After a leisurely breakfast at the hotel, we enjoyed some more of the city sites, sat out the deluge of rain that hit mid-day, had some appetizers and beers before making our way to the train station and back to London. Lovely weekend out.

And then…school days!

Saturday, October 16, 2010

Blog not dead, hanging by a thread...

Ken, this belated update is for you.

I must confess I'm over-scheduled (I know, aren't we all). Thus blogging has been on my mind, just not on my agenda, I guess.

So over the next few days I'll make an attempt at catching up, starting w/ this summer entry. Cheers and enjoy autumn; we are!

Summer with Webers...

Wee!!! It’s been a fast paced summer! After returning from Berlin we did some laundry and packed…with a little Henry Moore, Shakespeare and dentistry inbetween.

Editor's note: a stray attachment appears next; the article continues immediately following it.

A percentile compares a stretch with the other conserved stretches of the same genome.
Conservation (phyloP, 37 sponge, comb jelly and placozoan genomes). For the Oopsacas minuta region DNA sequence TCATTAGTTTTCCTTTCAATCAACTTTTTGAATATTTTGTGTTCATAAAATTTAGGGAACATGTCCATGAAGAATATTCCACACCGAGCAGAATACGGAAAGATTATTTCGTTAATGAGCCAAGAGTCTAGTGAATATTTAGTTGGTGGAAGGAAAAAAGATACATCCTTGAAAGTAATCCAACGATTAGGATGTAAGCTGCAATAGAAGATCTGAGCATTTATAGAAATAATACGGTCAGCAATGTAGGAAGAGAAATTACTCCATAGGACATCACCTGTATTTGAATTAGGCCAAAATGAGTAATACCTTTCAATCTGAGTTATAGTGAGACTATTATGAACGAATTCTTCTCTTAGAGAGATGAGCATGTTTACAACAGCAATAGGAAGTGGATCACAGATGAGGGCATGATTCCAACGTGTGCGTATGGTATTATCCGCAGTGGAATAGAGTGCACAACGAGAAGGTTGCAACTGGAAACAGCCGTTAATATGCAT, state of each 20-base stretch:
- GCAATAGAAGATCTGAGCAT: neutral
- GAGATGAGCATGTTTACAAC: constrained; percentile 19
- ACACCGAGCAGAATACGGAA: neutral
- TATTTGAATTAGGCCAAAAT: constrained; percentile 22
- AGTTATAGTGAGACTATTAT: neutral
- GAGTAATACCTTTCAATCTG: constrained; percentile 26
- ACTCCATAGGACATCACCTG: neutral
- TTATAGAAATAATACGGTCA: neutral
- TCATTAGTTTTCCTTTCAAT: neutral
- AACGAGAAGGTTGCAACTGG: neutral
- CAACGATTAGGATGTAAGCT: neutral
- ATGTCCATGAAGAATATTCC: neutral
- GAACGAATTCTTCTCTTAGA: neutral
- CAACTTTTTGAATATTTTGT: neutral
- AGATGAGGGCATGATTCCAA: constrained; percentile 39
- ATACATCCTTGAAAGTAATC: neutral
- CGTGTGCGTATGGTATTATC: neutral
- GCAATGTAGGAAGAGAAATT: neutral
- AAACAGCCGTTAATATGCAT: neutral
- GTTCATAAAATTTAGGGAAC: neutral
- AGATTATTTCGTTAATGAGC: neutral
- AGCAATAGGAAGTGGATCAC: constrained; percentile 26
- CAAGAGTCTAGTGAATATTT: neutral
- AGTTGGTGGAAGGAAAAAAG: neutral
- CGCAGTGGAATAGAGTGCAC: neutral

The Henry Moore exhibit, which was at the Tate Britain, was a must-see after Ava studied old Henry at Abercorn. Her class made statues in his style (woman lying down was what she came home with, a couple parts having fallen off in the two-block walk from school home. One wonders if Henry had the same trouble keeping his art together.).

To get a better sense not only of the artist’s mastery of sculpture, in particular, but also the greatness in size of his works, we three schlepped off to the Tate on a Friday afternoon. Great time to go, too – while everyone else is having cocktails or getting ready for dinner.

Claire’s decided we’ll go again and catch pizza at the Pizza Express next door. Not sure what she’s more motivated about: the art or PE’s dough balls and pasta.

But I digress.

Henry Moore’s exhibit was fabulous:

Radical, experimental and avant-garde, Henry Moore (1898–1986) was one of Britain's greatest artists. This exhibition took a fresh look at his work and legacy, presenting over 150 stone sculptures, wood carvings, bronzes and drawings.